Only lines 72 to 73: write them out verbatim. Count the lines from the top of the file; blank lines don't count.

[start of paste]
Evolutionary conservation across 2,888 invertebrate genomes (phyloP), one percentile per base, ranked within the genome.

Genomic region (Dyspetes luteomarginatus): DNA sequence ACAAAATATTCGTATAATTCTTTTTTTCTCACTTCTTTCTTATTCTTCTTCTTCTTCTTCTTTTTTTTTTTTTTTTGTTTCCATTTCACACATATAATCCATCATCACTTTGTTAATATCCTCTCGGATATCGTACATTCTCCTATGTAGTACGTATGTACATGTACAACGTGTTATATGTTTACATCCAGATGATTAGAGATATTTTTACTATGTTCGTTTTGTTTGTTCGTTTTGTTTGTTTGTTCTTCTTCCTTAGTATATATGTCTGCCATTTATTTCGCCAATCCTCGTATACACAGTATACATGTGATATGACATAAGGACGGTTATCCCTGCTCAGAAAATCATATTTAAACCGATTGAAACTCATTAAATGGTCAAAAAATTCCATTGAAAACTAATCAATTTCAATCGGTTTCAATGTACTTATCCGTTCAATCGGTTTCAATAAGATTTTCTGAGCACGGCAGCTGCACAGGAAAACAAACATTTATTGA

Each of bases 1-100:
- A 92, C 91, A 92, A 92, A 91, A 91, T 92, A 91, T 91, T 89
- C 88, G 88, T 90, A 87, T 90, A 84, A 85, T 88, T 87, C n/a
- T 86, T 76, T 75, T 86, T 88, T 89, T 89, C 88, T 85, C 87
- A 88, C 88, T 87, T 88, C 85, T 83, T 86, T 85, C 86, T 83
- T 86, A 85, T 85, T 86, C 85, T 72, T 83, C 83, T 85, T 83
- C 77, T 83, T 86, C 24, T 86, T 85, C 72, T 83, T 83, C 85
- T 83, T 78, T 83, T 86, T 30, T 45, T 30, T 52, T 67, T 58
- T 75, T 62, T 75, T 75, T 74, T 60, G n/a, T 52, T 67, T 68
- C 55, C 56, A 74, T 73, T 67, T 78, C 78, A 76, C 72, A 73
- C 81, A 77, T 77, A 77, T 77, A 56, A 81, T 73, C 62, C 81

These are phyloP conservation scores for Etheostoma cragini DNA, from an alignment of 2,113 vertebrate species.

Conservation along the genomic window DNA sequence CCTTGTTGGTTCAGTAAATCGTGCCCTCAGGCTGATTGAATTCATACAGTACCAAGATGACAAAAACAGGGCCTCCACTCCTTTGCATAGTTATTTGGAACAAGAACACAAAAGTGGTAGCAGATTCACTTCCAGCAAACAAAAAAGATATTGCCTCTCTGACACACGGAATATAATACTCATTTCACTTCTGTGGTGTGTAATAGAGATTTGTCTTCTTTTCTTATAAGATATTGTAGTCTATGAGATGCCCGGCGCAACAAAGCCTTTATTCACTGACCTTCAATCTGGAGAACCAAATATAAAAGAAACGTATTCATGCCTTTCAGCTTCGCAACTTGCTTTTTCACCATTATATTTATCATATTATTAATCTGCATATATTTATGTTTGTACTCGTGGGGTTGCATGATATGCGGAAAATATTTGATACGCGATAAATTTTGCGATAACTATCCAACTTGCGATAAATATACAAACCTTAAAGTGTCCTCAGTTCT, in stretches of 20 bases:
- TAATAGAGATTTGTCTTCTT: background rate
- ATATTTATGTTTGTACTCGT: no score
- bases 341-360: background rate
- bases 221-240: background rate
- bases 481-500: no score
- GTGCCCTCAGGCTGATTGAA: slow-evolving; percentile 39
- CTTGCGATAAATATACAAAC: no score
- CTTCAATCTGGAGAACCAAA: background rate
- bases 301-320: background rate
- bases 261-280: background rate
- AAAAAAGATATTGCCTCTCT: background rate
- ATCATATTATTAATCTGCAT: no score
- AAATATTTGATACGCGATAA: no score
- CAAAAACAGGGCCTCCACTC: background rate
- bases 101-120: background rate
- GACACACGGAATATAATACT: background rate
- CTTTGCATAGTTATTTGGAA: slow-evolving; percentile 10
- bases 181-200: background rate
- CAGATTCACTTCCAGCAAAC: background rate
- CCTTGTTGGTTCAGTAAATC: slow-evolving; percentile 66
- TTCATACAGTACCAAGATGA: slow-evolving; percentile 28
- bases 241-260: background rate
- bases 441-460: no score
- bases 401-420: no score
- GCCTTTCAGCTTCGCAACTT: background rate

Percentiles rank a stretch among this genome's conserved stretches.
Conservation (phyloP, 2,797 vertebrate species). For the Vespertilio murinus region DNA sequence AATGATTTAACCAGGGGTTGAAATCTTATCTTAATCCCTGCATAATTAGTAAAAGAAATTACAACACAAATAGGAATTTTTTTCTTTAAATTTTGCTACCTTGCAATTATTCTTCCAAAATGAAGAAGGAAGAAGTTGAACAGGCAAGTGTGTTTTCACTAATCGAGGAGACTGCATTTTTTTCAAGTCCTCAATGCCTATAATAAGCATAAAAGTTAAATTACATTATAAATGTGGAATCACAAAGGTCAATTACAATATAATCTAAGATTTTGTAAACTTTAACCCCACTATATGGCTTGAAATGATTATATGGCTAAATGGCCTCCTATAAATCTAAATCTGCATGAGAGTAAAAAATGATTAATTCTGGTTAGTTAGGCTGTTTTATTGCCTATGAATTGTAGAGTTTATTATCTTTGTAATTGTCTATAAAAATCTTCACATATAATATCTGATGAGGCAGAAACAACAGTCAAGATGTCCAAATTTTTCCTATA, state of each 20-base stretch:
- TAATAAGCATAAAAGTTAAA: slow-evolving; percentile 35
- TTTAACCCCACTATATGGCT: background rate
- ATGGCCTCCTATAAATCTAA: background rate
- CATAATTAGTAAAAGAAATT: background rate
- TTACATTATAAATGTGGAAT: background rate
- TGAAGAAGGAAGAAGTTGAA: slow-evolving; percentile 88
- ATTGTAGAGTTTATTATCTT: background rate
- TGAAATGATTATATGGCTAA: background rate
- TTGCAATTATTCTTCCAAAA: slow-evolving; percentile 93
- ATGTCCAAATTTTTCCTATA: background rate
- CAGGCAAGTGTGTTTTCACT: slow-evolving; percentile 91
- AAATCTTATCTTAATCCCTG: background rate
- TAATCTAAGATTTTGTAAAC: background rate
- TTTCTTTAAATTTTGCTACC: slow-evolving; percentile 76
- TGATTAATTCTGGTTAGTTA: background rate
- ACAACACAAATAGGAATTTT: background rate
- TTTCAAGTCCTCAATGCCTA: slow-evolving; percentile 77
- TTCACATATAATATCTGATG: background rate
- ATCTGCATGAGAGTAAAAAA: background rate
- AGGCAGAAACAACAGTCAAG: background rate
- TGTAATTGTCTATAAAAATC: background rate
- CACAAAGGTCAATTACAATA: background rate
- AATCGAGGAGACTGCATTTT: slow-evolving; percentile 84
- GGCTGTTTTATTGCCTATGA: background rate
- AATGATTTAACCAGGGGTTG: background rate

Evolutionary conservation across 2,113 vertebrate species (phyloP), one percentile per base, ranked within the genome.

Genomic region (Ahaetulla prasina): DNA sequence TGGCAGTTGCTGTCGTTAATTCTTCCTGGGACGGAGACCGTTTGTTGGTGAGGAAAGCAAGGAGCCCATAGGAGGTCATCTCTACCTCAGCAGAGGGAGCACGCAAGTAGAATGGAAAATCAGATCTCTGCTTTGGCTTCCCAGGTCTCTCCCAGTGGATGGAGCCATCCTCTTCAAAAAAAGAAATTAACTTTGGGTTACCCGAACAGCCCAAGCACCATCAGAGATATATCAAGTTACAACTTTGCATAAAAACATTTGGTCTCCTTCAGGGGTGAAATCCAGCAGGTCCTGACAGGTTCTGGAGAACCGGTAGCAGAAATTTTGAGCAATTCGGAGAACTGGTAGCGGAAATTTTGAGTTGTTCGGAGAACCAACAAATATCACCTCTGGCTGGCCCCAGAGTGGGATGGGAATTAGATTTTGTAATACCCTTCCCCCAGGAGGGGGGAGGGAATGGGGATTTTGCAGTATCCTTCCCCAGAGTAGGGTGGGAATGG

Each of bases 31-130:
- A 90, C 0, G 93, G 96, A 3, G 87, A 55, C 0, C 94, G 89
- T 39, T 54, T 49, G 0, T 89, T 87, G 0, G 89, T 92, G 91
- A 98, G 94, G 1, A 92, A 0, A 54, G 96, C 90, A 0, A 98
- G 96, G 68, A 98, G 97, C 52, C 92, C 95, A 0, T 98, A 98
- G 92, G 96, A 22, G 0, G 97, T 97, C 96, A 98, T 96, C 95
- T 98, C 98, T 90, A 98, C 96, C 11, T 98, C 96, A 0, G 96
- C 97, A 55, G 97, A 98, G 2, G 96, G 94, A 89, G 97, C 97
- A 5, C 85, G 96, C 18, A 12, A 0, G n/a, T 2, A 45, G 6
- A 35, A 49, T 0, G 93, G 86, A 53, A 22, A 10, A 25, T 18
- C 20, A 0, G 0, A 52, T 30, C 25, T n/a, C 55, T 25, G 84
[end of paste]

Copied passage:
- T 39, T 54, T 49, G 0, T 89, T 87, G 0, G 89, T 92, G 91
- A 98, G 94, G 1, A 92, A 0, A 54, G 96, C 90, A 0, A 98